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yes? exactly right. speak loudly. >> i have a question. do you think of the growing anti isis contingent throughout the region would be enough basis for the united states to create a relationship with those people or people on social networks? what did be enough groundwork for a stronger relationship between the united states and middle east countries? >> do you want to take that? >> you take that case? >> and let me briefly, people in the region are well aware they
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are the main actors and look to the u.s. the arab spring did not come out of any kind of plan on the sixth of january 2011 to say they think the mubarak museum -- renasgime is responsive to the people. this has nothing to do with people's perception in the region. it is how strategically the policeman of the world's end --
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position. and continuing asking, what are we supposed to do? the presentation, i can't remember which crisis but there was a point about leave us alone. that was an option, leave us alone. the anti isis question, i don't think being anti isis is enough for people of the region to bond with the u.s. and believe in the capacity of this administration or the following administration
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to deliver because we can have common enemies but that does not make a trend. plus there is a lot of talk in the region about isis being an outcome of different forms of u.s. policy for the position on not supporting the arab spring, this is now the u.s. complaining about, but as far as doing -- anyway. as i said what we need to do is actively understand and understand the u.s. cannot be
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the leader but if anything try to coordinate between its own national interests and what people in the region are trying for. >> speaking anecdotally i want to address the question. i want to push back and say when you are the biggest factor in the room you will always be damned if you do damned if you don't. i say as somebody who is studying public opinion, public opinion matters, but making the most appealing decision in cairo if you watch what is happening in the last two years that is not a strategy because in many cases public opinion will take you to a place that is not very consistent with democratic values, a lot of values of public opinion is extremely important but when you cross policy i would caution against
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the finding which policy is popular. what was very popular in egypt just 18 months ago, europe's aid nobody wanting to touch it. egyptians did not want it. that conversation now in any coffee shop with an egyptian and propose to them the u.s. cutting aid to the military, military species, they had a very different attitude. what we have seen in the region of public opinion is it has been very effectively manipulated by some environments to provide not very convenient pattern or whatever powers they're trying to operate from the regime in a region or isis or the muslim brotherhood or al qaeda following the "i am, unfortunately, randy newman" and flow of public opinion can be disastrous. it doesn't mean we should ignore people's opinion but it means in my personal view we should give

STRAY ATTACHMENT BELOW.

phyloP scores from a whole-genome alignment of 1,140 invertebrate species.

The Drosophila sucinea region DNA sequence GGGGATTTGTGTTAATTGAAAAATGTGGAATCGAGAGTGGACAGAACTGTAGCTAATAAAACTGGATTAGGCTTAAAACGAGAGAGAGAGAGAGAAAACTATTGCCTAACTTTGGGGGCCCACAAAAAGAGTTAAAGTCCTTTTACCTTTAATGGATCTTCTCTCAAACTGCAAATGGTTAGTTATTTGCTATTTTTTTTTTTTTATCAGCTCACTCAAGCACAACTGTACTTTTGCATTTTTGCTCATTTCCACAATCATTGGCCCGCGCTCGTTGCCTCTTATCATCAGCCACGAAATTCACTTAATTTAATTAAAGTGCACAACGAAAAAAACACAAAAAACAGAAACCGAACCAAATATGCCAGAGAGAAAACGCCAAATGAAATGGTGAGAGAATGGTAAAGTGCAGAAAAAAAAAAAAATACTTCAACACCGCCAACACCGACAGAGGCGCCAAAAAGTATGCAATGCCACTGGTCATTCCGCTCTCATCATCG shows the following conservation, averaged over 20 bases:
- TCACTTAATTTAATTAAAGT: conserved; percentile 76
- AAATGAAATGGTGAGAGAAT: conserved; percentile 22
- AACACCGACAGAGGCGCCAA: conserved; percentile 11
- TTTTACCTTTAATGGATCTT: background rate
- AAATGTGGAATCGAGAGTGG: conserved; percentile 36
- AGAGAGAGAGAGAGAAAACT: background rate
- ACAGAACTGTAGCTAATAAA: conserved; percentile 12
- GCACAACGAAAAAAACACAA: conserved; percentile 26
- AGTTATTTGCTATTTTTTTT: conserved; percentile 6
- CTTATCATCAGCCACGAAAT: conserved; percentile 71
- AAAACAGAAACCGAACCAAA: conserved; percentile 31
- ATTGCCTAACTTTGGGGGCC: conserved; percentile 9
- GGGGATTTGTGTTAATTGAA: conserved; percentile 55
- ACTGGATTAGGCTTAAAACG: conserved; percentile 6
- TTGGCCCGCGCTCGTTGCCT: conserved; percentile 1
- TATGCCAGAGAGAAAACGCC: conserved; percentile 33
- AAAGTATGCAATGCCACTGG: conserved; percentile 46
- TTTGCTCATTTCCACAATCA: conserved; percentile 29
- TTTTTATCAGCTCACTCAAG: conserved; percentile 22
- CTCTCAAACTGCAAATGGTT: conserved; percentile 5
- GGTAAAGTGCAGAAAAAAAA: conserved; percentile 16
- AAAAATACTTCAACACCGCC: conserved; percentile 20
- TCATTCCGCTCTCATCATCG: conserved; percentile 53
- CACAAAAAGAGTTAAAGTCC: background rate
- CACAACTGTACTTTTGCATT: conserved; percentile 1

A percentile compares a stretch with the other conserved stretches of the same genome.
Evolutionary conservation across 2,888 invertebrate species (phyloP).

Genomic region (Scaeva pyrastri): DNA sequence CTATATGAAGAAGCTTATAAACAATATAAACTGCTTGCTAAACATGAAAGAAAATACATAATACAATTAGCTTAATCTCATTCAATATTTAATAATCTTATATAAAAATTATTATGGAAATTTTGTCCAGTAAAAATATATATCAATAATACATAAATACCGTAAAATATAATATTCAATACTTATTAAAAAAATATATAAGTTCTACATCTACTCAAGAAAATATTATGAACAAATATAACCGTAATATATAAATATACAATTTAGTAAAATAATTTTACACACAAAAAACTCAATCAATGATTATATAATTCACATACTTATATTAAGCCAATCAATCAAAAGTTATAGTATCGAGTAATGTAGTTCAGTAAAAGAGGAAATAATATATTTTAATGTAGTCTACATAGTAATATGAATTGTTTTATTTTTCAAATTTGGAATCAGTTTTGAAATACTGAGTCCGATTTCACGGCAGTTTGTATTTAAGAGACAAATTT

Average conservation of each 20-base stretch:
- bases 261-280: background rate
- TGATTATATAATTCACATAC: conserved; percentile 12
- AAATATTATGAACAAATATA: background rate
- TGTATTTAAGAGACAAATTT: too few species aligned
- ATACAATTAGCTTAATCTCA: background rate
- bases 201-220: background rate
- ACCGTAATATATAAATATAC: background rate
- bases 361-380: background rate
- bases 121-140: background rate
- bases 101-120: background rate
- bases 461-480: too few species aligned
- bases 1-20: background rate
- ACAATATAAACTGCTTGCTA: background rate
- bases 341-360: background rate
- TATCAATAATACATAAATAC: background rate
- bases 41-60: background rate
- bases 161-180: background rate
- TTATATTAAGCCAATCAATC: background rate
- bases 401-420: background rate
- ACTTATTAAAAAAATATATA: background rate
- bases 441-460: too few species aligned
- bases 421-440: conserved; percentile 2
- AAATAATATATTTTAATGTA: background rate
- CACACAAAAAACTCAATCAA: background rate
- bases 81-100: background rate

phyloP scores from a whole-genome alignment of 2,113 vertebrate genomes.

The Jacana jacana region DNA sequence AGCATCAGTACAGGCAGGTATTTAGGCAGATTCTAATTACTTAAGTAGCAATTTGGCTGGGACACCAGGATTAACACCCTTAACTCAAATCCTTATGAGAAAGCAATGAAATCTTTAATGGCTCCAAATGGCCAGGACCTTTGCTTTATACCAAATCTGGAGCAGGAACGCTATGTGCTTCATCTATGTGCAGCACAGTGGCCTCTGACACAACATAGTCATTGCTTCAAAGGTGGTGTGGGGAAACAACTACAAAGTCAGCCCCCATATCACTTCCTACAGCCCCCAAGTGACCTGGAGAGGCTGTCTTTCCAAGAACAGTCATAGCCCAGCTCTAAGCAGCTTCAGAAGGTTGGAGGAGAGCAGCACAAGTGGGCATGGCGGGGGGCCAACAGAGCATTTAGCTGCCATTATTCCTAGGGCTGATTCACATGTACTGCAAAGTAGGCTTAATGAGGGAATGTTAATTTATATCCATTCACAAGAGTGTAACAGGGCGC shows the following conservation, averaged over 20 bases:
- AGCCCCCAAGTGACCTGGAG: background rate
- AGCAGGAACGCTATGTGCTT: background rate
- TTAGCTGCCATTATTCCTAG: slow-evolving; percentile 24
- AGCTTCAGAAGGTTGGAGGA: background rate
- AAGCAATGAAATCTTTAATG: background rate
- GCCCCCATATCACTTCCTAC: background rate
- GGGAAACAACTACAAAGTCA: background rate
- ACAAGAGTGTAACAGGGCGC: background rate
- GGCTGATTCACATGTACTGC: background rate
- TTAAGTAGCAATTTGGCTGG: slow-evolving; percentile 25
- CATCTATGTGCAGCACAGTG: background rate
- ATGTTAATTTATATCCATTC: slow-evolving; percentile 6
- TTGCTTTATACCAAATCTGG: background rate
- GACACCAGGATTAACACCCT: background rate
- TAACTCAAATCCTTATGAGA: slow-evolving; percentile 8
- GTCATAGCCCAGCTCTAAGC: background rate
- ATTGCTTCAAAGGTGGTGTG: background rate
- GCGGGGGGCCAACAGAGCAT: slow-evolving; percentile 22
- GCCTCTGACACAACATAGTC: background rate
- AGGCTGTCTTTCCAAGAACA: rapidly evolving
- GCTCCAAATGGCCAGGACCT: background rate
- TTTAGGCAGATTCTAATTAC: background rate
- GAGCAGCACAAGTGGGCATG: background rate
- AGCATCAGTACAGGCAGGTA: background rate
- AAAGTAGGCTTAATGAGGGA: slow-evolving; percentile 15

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less credence to the jam did you do damned if you don't as a problem. that is just the reality. >> i guess we don't have time but i have to take issue, an important issue. there's a reason we have dammed and that is the trajectory of history we have in the region that has not been pretty. when i did my book arab voices and a myth americans have about arabs about us, they think we are really smart. what do you mean?
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they think that we are all powerful and we make decisions based all the time on our interests so when something happens that is really stupid they think we knew what we were doing and got the outcome we wanted. we invaded iraq so iran would be more powerful than the arabs would turn to was for more weapons and was part of a master plan because they couldn't explain our stupidity. they couldn't. that is an issue we have to wrestle with. as americans if we look at ourselves as the agents of the exchange, this project ought to be, we need to understand what the arab world wants. one of the things that compounds the whole study is they don't look at us as the positive agent of change as much we look at ourselves in the mirror and think we're really a great bunch of guys, we know what the world needs, they don't see us in the same way. that is a problem we have to wrestle with as americans. >> one word here, people compare